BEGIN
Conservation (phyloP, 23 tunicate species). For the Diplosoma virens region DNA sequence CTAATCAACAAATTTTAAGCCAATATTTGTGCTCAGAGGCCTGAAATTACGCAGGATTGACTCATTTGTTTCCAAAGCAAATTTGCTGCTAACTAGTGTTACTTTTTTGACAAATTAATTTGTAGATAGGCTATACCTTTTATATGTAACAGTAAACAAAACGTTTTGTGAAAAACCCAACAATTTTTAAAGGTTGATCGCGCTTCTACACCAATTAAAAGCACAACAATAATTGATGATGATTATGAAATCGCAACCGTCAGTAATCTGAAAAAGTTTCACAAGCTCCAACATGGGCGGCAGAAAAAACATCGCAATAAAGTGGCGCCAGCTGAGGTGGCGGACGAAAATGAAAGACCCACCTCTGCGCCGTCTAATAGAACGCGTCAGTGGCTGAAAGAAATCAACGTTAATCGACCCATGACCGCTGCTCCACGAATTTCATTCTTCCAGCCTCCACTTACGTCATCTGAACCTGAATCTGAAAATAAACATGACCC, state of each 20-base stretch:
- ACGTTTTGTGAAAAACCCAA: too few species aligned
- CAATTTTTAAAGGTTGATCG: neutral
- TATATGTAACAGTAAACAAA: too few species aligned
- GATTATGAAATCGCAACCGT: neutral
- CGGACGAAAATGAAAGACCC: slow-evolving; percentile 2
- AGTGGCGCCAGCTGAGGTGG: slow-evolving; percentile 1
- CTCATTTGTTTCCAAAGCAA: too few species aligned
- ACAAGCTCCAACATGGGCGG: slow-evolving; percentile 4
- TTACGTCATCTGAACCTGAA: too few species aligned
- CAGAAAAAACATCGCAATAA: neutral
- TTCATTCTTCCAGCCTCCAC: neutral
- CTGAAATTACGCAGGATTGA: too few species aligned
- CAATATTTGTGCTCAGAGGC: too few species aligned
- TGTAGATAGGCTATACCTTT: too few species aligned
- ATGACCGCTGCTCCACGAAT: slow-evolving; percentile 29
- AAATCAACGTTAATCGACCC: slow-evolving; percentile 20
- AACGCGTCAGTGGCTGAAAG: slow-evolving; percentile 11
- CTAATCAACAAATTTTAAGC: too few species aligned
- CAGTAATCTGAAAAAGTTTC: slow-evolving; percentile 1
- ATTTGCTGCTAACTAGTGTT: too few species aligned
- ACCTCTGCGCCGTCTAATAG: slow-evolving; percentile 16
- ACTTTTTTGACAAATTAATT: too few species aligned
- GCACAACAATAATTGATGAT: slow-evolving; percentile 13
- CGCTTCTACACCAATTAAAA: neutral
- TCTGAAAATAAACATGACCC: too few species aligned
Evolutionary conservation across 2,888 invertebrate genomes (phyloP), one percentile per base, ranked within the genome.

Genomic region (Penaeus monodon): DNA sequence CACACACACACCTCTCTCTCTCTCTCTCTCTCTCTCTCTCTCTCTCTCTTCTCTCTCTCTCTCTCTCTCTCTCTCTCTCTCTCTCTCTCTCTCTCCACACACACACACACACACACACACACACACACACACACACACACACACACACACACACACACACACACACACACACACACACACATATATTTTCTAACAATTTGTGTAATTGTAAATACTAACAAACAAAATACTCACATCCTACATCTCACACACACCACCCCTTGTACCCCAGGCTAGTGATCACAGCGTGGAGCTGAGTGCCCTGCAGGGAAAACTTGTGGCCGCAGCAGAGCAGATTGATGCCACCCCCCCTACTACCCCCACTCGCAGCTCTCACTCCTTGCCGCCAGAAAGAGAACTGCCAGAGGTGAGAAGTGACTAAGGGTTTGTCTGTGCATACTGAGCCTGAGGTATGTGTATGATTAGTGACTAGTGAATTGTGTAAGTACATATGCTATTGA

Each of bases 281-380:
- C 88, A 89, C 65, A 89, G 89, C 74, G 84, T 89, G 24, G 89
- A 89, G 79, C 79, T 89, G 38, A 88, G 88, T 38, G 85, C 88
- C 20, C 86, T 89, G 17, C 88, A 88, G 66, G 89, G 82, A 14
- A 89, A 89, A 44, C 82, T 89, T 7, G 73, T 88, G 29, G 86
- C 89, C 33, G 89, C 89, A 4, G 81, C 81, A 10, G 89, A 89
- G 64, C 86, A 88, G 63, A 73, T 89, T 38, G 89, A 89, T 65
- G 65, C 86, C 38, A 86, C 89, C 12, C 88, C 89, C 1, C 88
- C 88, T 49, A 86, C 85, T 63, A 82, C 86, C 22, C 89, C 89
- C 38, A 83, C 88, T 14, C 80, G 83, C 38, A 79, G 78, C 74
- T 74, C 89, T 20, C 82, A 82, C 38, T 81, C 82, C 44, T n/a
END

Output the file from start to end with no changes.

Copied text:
Conservation (phyloP, 23 tunicate species). For the Diplosoma virens region DNA sequence CTAATCAACAAATTTTAAGCCAATATTTGTGCTCAGAGGCCTGAAATTACGCAGGATTGACTCATTTGTTTCCAAAGCAAATTTGCTGCTAACTAGTGTTACTTTTTTGACAAATTAATTTGTAGATAGGCTATACCTTTTATATGTAACAGTAAACAAAACGTTTTGTGAAAAACCCAACAATTTTTAAAGGTTGATCGCGCTTCTACACCAATTAAAAGCACAACAATAATTGATGATGATTATGAAATCGCAACCGTCAGTAATCTGAAAAAGTTTCACAAGCTCCAACATGGGCGGCAGAAAAAACATCGCAATAAAGTGGCGCCAGCTGAGGTGGCGGACGAAAATGAAAGACCCACCTCTGCGCCGTCTAATAGAACGCGTCAGTGGCTGAAAGAAATCAACGTTAATCGACCCATGACCGCTGCTCCACGAATTTCATTCTTCCAGCCTCCACTTACGTCATCTGAACCTGAATCTGAAAATAAACATGACCC, state of each 20-base stretch:
- ACGTTTTGTGAAAAACCCAA: too few species aligned
- CAATTTTTAAAGGTTGATCG: neutral
- TATATGTAACAGTAAACAAA: too few species aligned
- GATTATGAAATCGCAACCGT: neutral
- CGGACGAAAATGAAAGACCC: slow-evolving; percentile 2
- AGTGGCGCCAGCTGAGGTGG: slow-evolving; percentile 1
- CTCATTTGTTTCCAAAGCAA: too few species aligned
- ACAAGCTCCAACATGGGCGG: slow-evolving; percentile 4
- TTACGTCATCTGAACCTGAA: too few species aligned
- CAGAAAAAACATCGCAATAA: neutral
- TTCATTCTTCCAGCCTCCAC: neutral
- CTGAAATTACGCAGGATTGA: too few species aligned
- CAATATTTGTGCTCAGAGGC: too few species aligned
- TGTAGATAGGCTATACCTTT: too few species aligned
- ATGACCGCTGCTCCACGAAT: slow-evolving; percentile 29
- AAATCAACGTTAATCGACCC: slow-evolving; percentile 20
- AACGCGTCAGTGGCTGAAAG: slow-evolving; percentile 11
- CTAATCAACAAATTTTAAGC: too few species aligned
- CAGTAATCTGAAAAAGTTTC: slow-evolving; percentile 1
- ATTTGCTGCTAACTAGTGTT: too few species aligned
- ACCTCTGCGCCGTCTAATAG: slow-evolving; percentile 16
- ACTTTTTTGACAAATTAATT: too few species aligned
- GCACAACAATAATTGATGAT: slow-evolving; percentile 13
- CGCTTCTACACCAATTAAAA: neutral
- TCTGAAAATAAACATGACCC: too few species aligned
Evolutionary conservation across 2,888 invertebrate genomes (phyloP), one percentile per base, ranked within the genome.

Genomic region (Penaeus monodon): DNA sequence CACACACACACCTCTCTCTCTCTCTCTCTCTCTCTCTCTCTCTCTCTCTTCTCTCTCTCTCTCTCTCTCTCTCTCTCTCTCTCTCTCTCTCTCTCCACACACACACACACACACACACACACACACACACACACACACACACACACACACACACACACACACACACACACACACACACACATATATTTTCTAACAATTTGTGTAATTGTAAATACTAACAAACAAAATACTCACATCCTACATCTCACACACACCACCCCTTGTACCCCAGGCTAGTGATCACAGCGTGGAGCTGAGTGCCCTGCAGGGAAAACTTGTGGCCGCAGCAGAGCAGATTGATGCCACCCCCCCTACTACCCCCACTCGCAGCTCTCACTCCTTGCCGCCAGAAAGAGAACTGCCAGAGGTGAGAAGTGACTAAGGGTTTGTCTGTGCATACTGAGCCTGAGGTATGTGTATGATTAGTGACTAGTGAATTGTGTAAGTACATATGCTATTGA

Each of bases 281-380:
- C 88, A 89, C 65, A 89, G 89, C 74, G 84, T 89, G 24, G 89
- A 89, G 79, C 79, T 89, G 38, A 88, G 88, T 38, G 85, C 88
- C 20, C 86, T 89, G 17, C 88, A 88, G 66, G 89, G 82, A 14
- A 89, A 89, A 44, C 82, T 89, T 7, G 73, T 88, G 29, G 86
- C 89, C 33, G 89, C 89, A 4, G 81, C 81, A 10, G 89, A 89
- G 64, C 86, A 88, G 63, A 73, T 89, T 38, G 89, A 89, T 65
- G 65, C 86, C 38, A 86, C 89, C 12, C 88, C 89, C 1, C 88
- C 88, T 49, A 86, C 85, T 63, A 82, C 86, C 22, C 89, C 89
- C 38, A 83, C 88, T 14, C 80, G 83, C 38, A 79, G 78, C 74
- T 74, C 89, T 20, C 82, A 82, C 38, T 81, C 82, C 44, T n/a